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Tourism and Regional Development Issues

- The region should have a set of cultural, physical and social characteristics
that create a sense of regional identity.
- The region should contain an adequate tourism infrastructure to support
tourism development. Infrastructure includes utilities, roads, business ser-
vices, and other social services necessary to support tourism businesses and to
cater to tourists’ needs.
- The region should be larger than just one community or one attraction.
- The region should contain existing attractions or have the potential to support
the development of sufficient attractions to attract tourists.
- The region should be capable of supporting a tourism planning agency and
marketing initiatives to guide and encourage future development.
- The region should be accessible to a large population base. Accessibility may
be by road, scheduled air passenger service or cruise ships.
Elsewhere, Davidson and Mailtland (1997) outline the characteristics of a tourist
destination in the context of a single district, town, city or clearly defined and con-
tained coastal, rural or mountain area as having a total tourist product based on a
variety of resources, other economic activities either in conflict or complementary
to tourism, a host community, public authorities responsible for planning the re-
sources and a active private sector.
What is important to note in terms of regional development is the extent to which
a tourism region is linked into the domestic and international tourism market, as re-
vealed in the following comment. ‘The interactions between capitalist systems,
localities, and regions (the local–global linkages) define the regions and its pro-
cesses of economic development’ (Amin & Thrift; Petro cited in Malecki, 1997: 11).
In this article, the term region will be examined in a wide range of contexts and
scales. There is an increasingly competitive stance among tourism regions as they
try to attract more tourists. As Kotler et al. (1993) point out, with the globalisation of
the world’s economy and the rate of technological change, places now have to
compete with other places and regions in their own country and throughout the
world for their economic survival. The importance of competitive advantage will be
returned to later in this article.

Regional Development Models and Concepts
The processes of the economic development of a region have been studied from a
variety of different approaches. Blair (1995) outlines a variety of fundamental theo-
ries of regional growth, a few of which are discussed here. (1) Stage models describe
key stages that a city or region passes through. As a region develops, it is able to
replace imports and develops additional products for exports. (2) The export-based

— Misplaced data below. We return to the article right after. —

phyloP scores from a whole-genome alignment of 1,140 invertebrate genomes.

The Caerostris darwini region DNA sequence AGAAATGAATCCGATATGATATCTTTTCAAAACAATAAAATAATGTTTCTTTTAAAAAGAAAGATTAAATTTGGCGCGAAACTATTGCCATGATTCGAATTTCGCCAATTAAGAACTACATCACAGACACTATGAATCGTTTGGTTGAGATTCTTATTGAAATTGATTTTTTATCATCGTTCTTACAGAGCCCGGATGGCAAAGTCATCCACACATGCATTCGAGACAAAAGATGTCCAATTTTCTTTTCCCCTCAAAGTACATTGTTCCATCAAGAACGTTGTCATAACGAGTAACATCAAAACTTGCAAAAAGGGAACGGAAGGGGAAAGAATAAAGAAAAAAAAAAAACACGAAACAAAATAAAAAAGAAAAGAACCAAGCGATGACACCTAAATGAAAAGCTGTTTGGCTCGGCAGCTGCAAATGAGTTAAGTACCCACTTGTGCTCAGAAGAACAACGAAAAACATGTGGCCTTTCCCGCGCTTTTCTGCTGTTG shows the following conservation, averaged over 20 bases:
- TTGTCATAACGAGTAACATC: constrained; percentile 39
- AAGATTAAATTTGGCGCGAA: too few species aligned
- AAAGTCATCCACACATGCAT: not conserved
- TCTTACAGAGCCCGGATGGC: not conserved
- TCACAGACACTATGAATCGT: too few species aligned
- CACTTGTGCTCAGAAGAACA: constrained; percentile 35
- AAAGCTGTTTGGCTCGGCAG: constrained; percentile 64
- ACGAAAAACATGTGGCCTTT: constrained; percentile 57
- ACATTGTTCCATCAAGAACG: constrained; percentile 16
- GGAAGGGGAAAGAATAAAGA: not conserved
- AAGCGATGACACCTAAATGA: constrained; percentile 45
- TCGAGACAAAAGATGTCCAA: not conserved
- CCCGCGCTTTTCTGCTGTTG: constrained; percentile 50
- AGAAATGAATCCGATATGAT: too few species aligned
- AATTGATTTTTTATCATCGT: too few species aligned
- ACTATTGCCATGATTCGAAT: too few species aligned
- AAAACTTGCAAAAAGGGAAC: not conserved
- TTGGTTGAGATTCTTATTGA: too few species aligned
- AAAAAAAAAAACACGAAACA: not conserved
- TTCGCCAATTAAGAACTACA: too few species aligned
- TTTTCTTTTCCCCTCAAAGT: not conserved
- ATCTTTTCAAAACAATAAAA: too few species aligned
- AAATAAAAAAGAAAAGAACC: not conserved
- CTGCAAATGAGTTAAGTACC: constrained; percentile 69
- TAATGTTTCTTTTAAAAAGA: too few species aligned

theory of growth is based on the idea that, for a local economy to grow, it must in-
crease its monetary inflow and the only way to do this is through an increase in
exports. This model is usually discussed in terms of income or employment. The
income which is earned by the export sector is spent and respent locally, thereby
creating additional jobs through the multiplier effect. The size of the multiplier is
determined by the degree to which individuals spend money in the local economy.
With tourism being an export, there have been numerous studies conducted on
tourism multipliers.
(3) The supply-side models of economic growth, developed out of the criticisms of the
demand-side approaches such as the export-based theory of growth. Supply-side
growth theories state that growth occurs in a region due to an increase in the supply
of available resources, or because existing resources are used more efficiently. Im-
portant determinants of supply include intermediary inputs and primary factors
such as land, labour, capital and entrepreneurship. While there are criticisms of
both supply and demand based models, what is important to keep in mind is the
extent to which development can generate growth throughout a region. On a
broader scale, the trickle-down theory suggests that overall growth in gross na-
tional product and income per capita would bring benefits (or would trickle down)
to the masses in the form of job creation and other economic opportunities (Todaro,
1997). Within the context of tourism, governments have tried to establish the
trickle-down effect by creating new resort complexes in hope that economic link-
ages would spread throughout the region. This section now turns to examine some
additional theories and concepts for generating regional development.
Table 4.1 highlights early influential regional economic growth theorists who ac-
knowledge not only growth impulses for regional development but also the
resulting regional inequalities, which can occur. The core–periphery dichotomy or
dualism is one of the main metaphors of regional development. From an economic
perspective, the core is a set of regions where complexity, technology and control
are considered the norm and strong linkages to other nodes and the global system
are common. The global system marks deep disparities between the core and pe-
riphery, not only between nations but also between regions within nations
(Malecki, 1997). In the context of developing countries, dualism may be more ap-
propriate, especially as it applies to the linkages between the formal and informal
economies (Malecki, 1997). Dualism is the coexistence in one place of two situations
(one desirable and the other not) that are mutually exclusive to different groups. Ex-
amples include extreme poverty and affluence, modern and traditional sectors and
growth and stagnation (Todaro, 1997). Myrdal’s (1957) discussion of backwash
effects and Friedman’s (1966) centre-periphery model both mention the regional in-
equalities which can result from economic development.


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